Govt Medical Device program hopes to make great ideas a reality
NSW Minister for Health and Minister for Medical Research Jillian Skinner on Wednesday (16 July) invited applications for a prestigious international post-doctoral program which is being offered in Australia for the first time.
"The NSW government has developed the NSW Medical Device Commercialisation Training Program to promote the discovery and application of new treatments, diagnostic techniques and devices," Skinner said.
"It is vital we support researchers to bring their medical devices to market, as these devices have the power to greatly enhance the quality of life for people living with a range of medical conditions."
Open to all 2014 graduates
Expressions of interest in the NSW Medical Device Commercialisation Training Program are invited from post-doctoral researchers, doctoral, PhD and masters candidates who will complete their degrees in 2014. A demonstrated interest in medical device innovation and commercialisation is essential.
Twenty candidates will undertake a three-month program in NSW with ATP Innovations, a technology incubator with a proven record in driving the commercialisation of medical devices.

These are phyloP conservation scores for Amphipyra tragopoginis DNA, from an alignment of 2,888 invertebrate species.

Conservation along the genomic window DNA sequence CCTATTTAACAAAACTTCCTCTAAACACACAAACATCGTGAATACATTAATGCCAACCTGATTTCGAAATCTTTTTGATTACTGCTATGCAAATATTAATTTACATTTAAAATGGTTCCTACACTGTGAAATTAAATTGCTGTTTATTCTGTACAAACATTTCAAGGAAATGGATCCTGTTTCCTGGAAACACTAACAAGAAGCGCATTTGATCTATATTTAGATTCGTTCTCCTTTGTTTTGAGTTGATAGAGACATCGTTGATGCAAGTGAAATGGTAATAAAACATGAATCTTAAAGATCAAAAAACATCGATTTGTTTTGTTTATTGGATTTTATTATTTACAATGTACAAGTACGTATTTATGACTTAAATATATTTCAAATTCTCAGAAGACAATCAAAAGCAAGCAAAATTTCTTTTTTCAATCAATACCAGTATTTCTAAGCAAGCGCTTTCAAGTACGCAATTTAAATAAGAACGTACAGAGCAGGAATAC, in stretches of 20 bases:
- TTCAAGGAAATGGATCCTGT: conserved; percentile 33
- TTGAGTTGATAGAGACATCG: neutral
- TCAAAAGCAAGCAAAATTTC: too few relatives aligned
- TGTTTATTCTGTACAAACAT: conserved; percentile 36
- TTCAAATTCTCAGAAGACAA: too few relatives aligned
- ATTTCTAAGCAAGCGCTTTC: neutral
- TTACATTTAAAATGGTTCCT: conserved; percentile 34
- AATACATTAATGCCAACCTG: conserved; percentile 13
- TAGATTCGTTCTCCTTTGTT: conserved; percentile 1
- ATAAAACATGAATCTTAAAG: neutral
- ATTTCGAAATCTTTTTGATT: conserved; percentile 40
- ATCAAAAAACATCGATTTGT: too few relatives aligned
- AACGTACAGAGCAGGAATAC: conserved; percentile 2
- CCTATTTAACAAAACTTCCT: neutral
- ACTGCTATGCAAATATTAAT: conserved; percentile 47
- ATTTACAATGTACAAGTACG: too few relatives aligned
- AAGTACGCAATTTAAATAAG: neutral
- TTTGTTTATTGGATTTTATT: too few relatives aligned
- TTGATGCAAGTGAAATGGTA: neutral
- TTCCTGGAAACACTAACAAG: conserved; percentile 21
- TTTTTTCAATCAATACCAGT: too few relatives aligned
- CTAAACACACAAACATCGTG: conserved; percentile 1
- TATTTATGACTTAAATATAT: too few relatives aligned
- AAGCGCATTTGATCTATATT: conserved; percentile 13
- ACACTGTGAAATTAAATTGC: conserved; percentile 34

The 20 candidates will develop key skills such as entrepreneurial literacy, persistence and understanding of the process of commercialisation.
At the end of the three-month program, up to two candidates will be chosen to travel to San Francisco to participate in the NSW-QB3 Rosenman Scholar Program.
The scholar program will allow them to work with clinicians and local organisations recognised for expertise in medical device innovation and translation.
An incentive to innovate
The NSW Medical Device Commercialisation Training Program is one of several innovative programs created by the NSW government to support the translation of research into clinical outcomes for patients.
These include the NSW Medical Devices Fund, which in 2013 awarded a total of $10.3 million to five outstanding medical technologies.
"These devices and technologies are inspiring, from one which improves skin repair for burns victims to another which offers new hope to patients with a failing heart valve," Skinner said.
"But perhaps most exciting of all is the implantable device developed by Saluda Medical to supply constant pain relief to people suffering chronic pain.
"The potential of this world-first technology is enormous – it could transform countless lives."
Up to $7.7 million is available in the 2014 round of the NSW Medical Devices Fund, which will be announced shortly.
"The NSW government understands that the road from a great idea to commercial reality is long and fraught with challenges and that whatever support we can offer medical researchers now will yield enormous benefits for patients down the track," Skinner said.
Applications and guidelines for the NSW Medical Device Commercialisation Training Program are available from the Office for Health and Medical Research.
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